Tag Archives: Hector Bizerk

Hector Bizerk at The Art School, 14/10/16

It’s hard to put into words what Hector Bizerk have meant to Scottish music, let alone Scottish hip-hop, over the last few years, or at the very least not repeat the haze of kudos the band have been more than deservingly been crowned with.

Over the past five or so years the band has grown from a duo with a hell of a lot of passion and commitment to their craft and bags of talent to boot, to a behemoth of a collective that included not only the musicians themselves, but artists, dancers, film makers and more.

Hector Bizerk has become a full on experience without ever crossing the line to the cheesiness that some who may claim the same never have crossed the other side of, and it’s fitting that tracks from all four full-length releases get an airing in their very last show.

I arrive in time for the bands projected stage time to find them already a good portion through ‘Drums.Rap.Yes’, the opening track from their debut album of the same name, and from the very start the room is buzzing with Louie is bouncing around the stage like a man on a mission, bringing the crowd up from a willing crouch to a huge jump within minutes of the set opening.

Tonight, like many nights before it, Hector Bizerk have their crowd in the palm of their hand and by the time the break neck pace of ‘Bury The Hatchet’ kicks in it’s hard not to be engulfed in the occasion of it all.

There’s a power to the band’s set that allows them dub up the iconic bassline of Fleetwood Mac’s ‘The Chain’ without ever touching on cringe worthy and as Louie whips up the crowd with “are you ready to take the roof off this gaff Glasgow?” there’s no doubt that everyone in this room is.

The set tonight is split in two, with the opening exchanges seeing tracks from the first two albums, Drums.Rap.Yes. and Nobody Seen Nothing, getting airings in the opening portion and it’s testament to the quality of all of Hector Bizerk’s back catalogue that, although there’s no doubt the band progressed with later releases, these songs stand alone for their quality with tracks like ‘Party At A&E’ and ‘Welcome To Nowhere’ sounding as fresh as they did years ago.

Tonight is a true celebration of what Hector Bizerk and has been to so many people and as ‘Columbus’ closes the first portion of the set in spectacular fashion, keeping the crowd moving with its ska tinged grooves and Louie’s ever impressive machine gun delivery, you feel like you’ve already witnessed something worthy of the entrance fee alone.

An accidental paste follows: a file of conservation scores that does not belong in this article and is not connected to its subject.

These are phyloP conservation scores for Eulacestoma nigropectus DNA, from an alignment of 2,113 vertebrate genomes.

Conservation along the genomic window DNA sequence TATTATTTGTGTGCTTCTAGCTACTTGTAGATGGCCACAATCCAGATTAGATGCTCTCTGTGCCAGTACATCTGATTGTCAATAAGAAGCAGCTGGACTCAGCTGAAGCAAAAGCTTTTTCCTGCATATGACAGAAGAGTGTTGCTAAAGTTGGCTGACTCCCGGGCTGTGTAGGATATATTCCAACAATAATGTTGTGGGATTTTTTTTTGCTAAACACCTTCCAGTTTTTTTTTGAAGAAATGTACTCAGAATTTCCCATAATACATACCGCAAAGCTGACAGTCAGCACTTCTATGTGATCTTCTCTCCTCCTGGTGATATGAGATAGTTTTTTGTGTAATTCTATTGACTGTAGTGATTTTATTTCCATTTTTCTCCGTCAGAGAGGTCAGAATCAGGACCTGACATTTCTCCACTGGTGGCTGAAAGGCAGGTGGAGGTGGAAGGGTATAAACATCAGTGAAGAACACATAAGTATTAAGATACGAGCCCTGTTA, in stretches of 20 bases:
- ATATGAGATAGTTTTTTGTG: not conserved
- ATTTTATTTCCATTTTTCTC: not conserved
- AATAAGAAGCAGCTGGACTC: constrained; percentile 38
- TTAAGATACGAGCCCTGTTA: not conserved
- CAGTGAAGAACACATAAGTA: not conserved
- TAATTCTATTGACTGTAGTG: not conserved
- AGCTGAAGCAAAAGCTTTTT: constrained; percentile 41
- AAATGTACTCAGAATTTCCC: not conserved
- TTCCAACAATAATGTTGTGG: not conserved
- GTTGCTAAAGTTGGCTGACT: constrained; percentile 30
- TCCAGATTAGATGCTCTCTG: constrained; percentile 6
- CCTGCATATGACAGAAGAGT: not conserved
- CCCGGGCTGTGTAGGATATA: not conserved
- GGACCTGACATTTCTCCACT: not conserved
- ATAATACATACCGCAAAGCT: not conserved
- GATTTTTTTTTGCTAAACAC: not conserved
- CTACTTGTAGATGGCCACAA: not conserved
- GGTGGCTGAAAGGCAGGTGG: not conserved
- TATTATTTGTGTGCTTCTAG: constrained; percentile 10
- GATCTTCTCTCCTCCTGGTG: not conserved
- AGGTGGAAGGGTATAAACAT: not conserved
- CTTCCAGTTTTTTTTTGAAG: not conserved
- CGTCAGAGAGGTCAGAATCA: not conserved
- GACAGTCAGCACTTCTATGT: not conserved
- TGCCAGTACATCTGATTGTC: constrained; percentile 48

The gob smacking intricacy of tracks from soundtrack The Waltz of Modern Psychiatry kick off the second session and act as a relative calm before material from The Second City of the Empire has the floor is physically bouncing underneath your feet as ‘Skin and Bone’ sets the crowd loose once more.

“Glasgow, fuckin’ love you mate” quips Louie before ‘Everybody Laughed’ creates the biggest sing-along of the night and ‘Rust Cohle’ sends the room to higher levels of mental than seen before.

Calling it quits when you’re on a high may seem silly, but for these guys it seems like the right time, and there’s no doubt each member won’t be in high demand whatever their next project will be.

There’s no doubt that Scottish music and certainly Scotish hip hop is in a healthier place than it was when Louie and Audrey took it upon themselves to put some rhymes over drums, but whether someone steps up with the same quality and undeniable work ethic to fill the void they will no doubt leave, it remains to be seen.

As they end it forever on a deserved bow after closing the door forever with ‘The Bigger Picture’ it’s fitting that the last line Hector Bizerk will ever perform is “it’s nothing but hip hop”, but in reality it’s so much more.

Hector Bizerk it’s been a pleasure to have you.


Words: Iain Dawson

Hector Bizerk – The Second City of the Empire

Every now and then a record comes along that makes all the wee hairs on the back of your neck stand up.

If after three weeks, and multiple plays, it’s still having the same effect, then you know it’s something a bit fucking special.

Hector Bizerk’s latest release, The Second City of the Empire is one such record.

The prolific Glasgow hip hop duo has experienced a well-deserved rise in recognition of late, with previous release The Waltz of Modern Psychiatry up for the Scottish Album of the Year Award.

The band also supported The Libertines’ Pete Docherty on his Scottish tour dates last month, by all accounts proving to be the unexpected highlight of an otherwise somewhat disappointing show.

For The Second City of the Empire, the band’s fourth self-release in three years, rapper and frontman Louie and drummer/producer Audrey Tate are joined by an equally talented bunch of musicians to create, in their own words, “hip hop culture with a Scottish edge”.

Early standout ‘Everybody Laughed’ delivers a disturbing narrative of teen sexual experimentation gone tragically wrong.

Set in the context of the current technological landscape, social media’s insidious duplicity is brought to the fore as a snowballing bassline and breakneck vocal hurtle the track towards impending crisis.

If the Scottish Government had any sense they’d make this painfully relevant, cautionary tale a part of the Curriculum for Excellence in secondary schools immediately.

‘Empty Jackets’ is a scathing, if tongue in cheek, indictment of A&R and the industry’s “big three”; featuring a gorgeous calypso chorus vocal courtesy of Be Charlotte, and Louie putting on an amazing, ridiculous London accent, the track is powered by innovative experimental percussion.

In recent weeks I’ve found myself (mostly internally) reciting lyrics “shut the fuck up and have a word with your head-rush” like a modern day mantra.

Demonstrating depth of social conscience and a refusal to shy away from controversial subject matter, ‘The Tree That Never Grew’ is a genuine and brutally honest response to the ongoing humanitarian crisis.